Henry Cabot Lodge, Sr.

From Conservapedia
Jump to: navigation, search
Henry Cabot Lodge, Sr.
Henry Cabot Lodge, Sr. nationalportrait.jpg
Former U.S. Senator from Massachusetts
From: March 4, 1893 – November 9, 1924
Predecessor Henry L. Dawes
Successor William M. Butler
Former U.S. Representative from Massachusetts's 6th Congressional District
From: March 4, 1887 – March 3, 1893
Predecessor Henry B. Lovering
Successor William Cogswell
Former State Representative from Massachusetts's 10th District
From: January 7, 1880 – January 3, 1882
Predecessor Daniel R. Pinkham
William Lyon
Successor John Marlor
Party Republican
Spouse(s) Anna Cabot Mills Davis

Henry Cabot Lodge, Sr. (May 12, 1850 – November 9, 1924) was a famed American Republican Senator. He served three terms in the House of Representatives before 1893, when the Massachusetts legislature elected him to the Senate. Three years later, he was appointed to the Foreign Relations Committee, in which capacity he was the nemesis of U.S. President Woodrow Wilson over Article X of the League of Nations. Lodge also authored many books.

His grandson[1] Henry Cabot Lodge, Jr., Richard Nixon's running-mate in the 1960 presidential election, was also a former senator from Massachusetts. As the U.S. Ambassador to the former South Vietnam, he helped to overthrow by assassination South Vietnamese president Ngo Dinh Diem. Thereafter, the government of South Vietnam fell into disarray and prompted U.S. intervention in the Vietnam War, which concluded in 1973 far short of success.

Early life and career

Lodge was born in Beverly, Massachusetts to Anna Cabot and John Ellerton Lodge, both of whom were from wealthy families.[2] He attended Harvard University, where he got a Ph.D. degree.[3] In his early career, Lodge edited the International Review journal.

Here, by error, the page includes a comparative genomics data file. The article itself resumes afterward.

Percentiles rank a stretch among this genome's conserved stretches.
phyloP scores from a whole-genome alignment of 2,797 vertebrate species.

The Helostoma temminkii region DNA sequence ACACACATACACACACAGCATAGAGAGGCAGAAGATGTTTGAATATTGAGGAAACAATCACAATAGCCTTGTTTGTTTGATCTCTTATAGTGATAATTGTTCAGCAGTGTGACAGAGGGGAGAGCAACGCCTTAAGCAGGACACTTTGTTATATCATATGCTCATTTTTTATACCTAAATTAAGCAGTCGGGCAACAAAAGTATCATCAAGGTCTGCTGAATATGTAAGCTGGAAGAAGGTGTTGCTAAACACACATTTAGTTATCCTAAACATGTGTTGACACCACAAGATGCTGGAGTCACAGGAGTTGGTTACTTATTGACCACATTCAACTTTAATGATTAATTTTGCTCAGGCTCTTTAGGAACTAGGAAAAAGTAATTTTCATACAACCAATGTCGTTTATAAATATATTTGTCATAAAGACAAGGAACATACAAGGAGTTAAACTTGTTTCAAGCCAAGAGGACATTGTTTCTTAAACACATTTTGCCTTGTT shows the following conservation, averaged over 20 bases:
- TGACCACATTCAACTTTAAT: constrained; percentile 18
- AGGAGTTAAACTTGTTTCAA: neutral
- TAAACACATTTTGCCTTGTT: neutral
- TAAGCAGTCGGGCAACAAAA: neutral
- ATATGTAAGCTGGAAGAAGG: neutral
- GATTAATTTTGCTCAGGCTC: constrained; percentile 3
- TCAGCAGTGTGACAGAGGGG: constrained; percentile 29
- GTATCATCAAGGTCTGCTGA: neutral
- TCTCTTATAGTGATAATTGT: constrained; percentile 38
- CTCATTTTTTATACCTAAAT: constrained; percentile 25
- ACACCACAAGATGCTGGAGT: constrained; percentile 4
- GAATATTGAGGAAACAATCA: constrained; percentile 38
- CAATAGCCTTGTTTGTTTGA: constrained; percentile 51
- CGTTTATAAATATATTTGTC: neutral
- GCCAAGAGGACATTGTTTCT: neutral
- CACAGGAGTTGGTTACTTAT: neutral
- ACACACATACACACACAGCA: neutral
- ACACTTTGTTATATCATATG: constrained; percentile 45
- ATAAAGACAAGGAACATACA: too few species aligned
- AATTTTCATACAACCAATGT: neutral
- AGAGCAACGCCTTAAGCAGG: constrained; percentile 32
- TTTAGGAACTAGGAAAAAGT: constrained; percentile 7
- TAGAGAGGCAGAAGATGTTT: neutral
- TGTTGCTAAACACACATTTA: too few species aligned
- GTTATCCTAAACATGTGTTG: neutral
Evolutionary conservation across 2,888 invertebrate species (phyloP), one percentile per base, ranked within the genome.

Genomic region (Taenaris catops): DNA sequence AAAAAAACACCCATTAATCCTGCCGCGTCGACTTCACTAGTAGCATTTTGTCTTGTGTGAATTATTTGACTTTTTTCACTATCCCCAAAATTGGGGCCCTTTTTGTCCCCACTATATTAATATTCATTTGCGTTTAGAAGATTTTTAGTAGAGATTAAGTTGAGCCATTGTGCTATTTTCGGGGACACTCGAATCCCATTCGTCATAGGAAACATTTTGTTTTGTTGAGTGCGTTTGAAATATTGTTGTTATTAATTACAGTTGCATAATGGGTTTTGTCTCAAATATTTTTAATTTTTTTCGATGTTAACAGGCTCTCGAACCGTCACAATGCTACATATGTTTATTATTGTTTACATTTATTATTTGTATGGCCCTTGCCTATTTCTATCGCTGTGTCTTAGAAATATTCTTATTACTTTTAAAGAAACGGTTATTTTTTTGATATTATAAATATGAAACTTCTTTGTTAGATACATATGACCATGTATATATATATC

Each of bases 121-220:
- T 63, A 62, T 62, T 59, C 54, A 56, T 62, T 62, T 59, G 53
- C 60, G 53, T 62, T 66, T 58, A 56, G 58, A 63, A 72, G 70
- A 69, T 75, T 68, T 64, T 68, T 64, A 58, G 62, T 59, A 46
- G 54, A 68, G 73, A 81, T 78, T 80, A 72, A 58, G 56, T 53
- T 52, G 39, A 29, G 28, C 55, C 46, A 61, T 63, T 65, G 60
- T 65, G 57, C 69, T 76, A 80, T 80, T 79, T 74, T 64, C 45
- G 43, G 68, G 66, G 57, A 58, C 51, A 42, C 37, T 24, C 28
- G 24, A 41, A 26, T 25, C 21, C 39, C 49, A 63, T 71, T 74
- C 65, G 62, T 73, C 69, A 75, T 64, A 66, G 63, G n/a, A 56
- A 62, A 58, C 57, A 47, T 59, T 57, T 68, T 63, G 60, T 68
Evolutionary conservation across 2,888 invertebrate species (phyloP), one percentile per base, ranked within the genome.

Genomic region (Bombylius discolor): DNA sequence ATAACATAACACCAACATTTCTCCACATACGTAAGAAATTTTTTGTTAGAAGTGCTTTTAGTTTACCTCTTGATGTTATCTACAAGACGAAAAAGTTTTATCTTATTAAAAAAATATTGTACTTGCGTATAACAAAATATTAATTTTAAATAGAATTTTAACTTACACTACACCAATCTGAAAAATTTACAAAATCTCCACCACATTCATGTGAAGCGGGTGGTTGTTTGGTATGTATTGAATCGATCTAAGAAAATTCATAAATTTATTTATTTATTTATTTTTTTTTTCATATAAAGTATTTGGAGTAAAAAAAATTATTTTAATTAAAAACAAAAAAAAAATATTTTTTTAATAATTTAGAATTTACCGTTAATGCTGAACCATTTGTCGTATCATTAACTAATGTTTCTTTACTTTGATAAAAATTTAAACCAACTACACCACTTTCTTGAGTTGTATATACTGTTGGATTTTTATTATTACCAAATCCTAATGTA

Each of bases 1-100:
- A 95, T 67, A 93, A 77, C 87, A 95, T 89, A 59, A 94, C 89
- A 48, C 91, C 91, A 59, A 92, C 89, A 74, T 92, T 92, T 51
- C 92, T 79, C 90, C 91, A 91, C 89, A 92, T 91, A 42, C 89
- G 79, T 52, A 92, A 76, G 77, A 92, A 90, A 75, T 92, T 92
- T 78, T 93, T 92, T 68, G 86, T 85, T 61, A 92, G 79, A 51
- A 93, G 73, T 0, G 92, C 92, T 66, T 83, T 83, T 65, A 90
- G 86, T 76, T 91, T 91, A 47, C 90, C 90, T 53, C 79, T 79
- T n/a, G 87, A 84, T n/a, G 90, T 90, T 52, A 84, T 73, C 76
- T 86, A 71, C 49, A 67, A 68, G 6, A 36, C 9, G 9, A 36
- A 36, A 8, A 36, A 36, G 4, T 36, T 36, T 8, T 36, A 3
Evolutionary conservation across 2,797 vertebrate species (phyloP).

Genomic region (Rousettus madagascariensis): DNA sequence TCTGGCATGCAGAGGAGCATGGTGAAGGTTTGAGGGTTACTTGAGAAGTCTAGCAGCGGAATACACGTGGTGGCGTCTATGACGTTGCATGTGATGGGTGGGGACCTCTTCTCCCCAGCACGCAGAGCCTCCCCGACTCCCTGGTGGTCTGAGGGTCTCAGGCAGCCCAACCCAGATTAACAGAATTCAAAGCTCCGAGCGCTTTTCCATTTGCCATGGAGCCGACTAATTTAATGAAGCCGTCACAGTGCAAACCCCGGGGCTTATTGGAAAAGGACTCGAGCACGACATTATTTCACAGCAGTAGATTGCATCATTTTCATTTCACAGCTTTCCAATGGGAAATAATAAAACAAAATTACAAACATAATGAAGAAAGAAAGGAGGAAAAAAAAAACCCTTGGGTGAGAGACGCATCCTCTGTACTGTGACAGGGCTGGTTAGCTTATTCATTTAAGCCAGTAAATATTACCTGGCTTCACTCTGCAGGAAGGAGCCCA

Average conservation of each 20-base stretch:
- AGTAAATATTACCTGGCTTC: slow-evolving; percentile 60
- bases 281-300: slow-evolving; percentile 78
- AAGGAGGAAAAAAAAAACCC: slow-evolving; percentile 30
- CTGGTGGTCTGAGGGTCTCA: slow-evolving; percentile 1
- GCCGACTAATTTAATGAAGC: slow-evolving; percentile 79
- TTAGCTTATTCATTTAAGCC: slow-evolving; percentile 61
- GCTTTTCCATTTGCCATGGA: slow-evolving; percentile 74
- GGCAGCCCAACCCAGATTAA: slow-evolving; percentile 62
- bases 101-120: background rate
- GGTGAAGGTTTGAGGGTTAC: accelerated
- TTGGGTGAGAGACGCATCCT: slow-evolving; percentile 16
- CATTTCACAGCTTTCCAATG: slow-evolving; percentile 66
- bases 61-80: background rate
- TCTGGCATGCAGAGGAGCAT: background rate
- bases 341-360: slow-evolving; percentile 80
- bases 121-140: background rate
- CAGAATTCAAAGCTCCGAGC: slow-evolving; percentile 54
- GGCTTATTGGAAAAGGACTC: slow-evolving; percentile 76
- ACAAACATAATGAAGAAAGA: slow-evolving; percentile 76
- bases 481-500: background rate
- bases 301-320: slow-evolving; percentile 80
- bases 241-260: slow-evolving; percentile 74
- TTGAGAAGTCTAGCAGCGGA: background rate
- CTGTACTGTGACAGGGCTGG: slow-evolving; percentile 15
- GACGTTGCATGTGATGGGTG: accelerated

Political career

Lodge supported the candidacy of liberal Republican James G. Blaine in the 1884 presidential election. He was elected to the United States House of Representatives in 1886[4] from Massachusetts' 6th congressional district and re-elected twice.[5][6]

U.S. Senate

In 1893, the Massachusetts legislature voted for Lodge to become the U.S. senator from the state's Class I seat to succeed Henry Dawes, a leader of the congressional Half-Breeds faction.[7][note 1]

He sponsored the Lodge Bill of 1890, an attempt to enforce African-American voting rights. It passed the House and tied in the Senate, but Vice President Levi P. Morton refused to fight for invoking cloture against a Democrat filibuster as Silver Republicans, who later formed the Silver Republican Party, traded it away for Democrat support of passing the Sherman Silver Purchase Act.[8]

Lodge mostly focused on foreign policy throughout his long Senate tenure and less on domestic issues.[3] He was a friend of U.S. president Theodore Roosevelt though generally sided with the conservative wing of the party over the Republican progressives at the time.[9]

After Republican U.S. senator Shelby M. Cullom of Illinois left office, Lodge was promoted to become the ranking member on the Senate Foreign Relations Committee.[3] He sharply broke with the administration of Democrat president Woodrow Wilson, including over the U.S. handling of the Mexican Revolution. Lodge accused Wilson of denigrating foreign policy in 1916 amidst World War I.


  1. Prior to the 17th Amendment, U.S. senators were picked by the state legislatures rather than elected via statewide popular vote.


  1. Henry Cabot Lodge Jr.: The Modern Republican Who Helped Make Two Presidents. fasincatingpolitics.com. Retrieved May 28, 2021.
  2. The Idea of the Senate. United States Senate. Retrieved May 28, 2021.
  3. 3.0 3.1 3.2 U.S. Senate: Senate Leaders. United States Senate.
  4. MA District 6 Race - Nov 02, 1886. Our Campaigns. Retrieved May 28, 2021.
  5. MA District 6 Race - Nov 06, 1888. Our Campaigns. Retrieved May 28, 2021.
  6. MA District 6 Race - Nov 04, 1890. Our Campaigns. Retrieved May 28, 2021.
  7. MA US Senate Race - Jan 17, 1893. Our Campaigns. Retrieved May 28, 2021.
  8. About the Vice President | Levi Parsons Morton, 22nd Vice President (1889-1893). United States Senate. Retrieved October 3, 2021.
  9. O'Neill, Jonathan (February 15, 2013). Constitutional Conservatives in the Progressive Era: Elihu Root, William Howard Taft, and Henry Cabot Lodge, Sr.. Heritage Foundation. Retrieved May 28, 2021.

External links

  • Profile at the Biographical Directory of the United States Congress
  • Profile at Find a Grave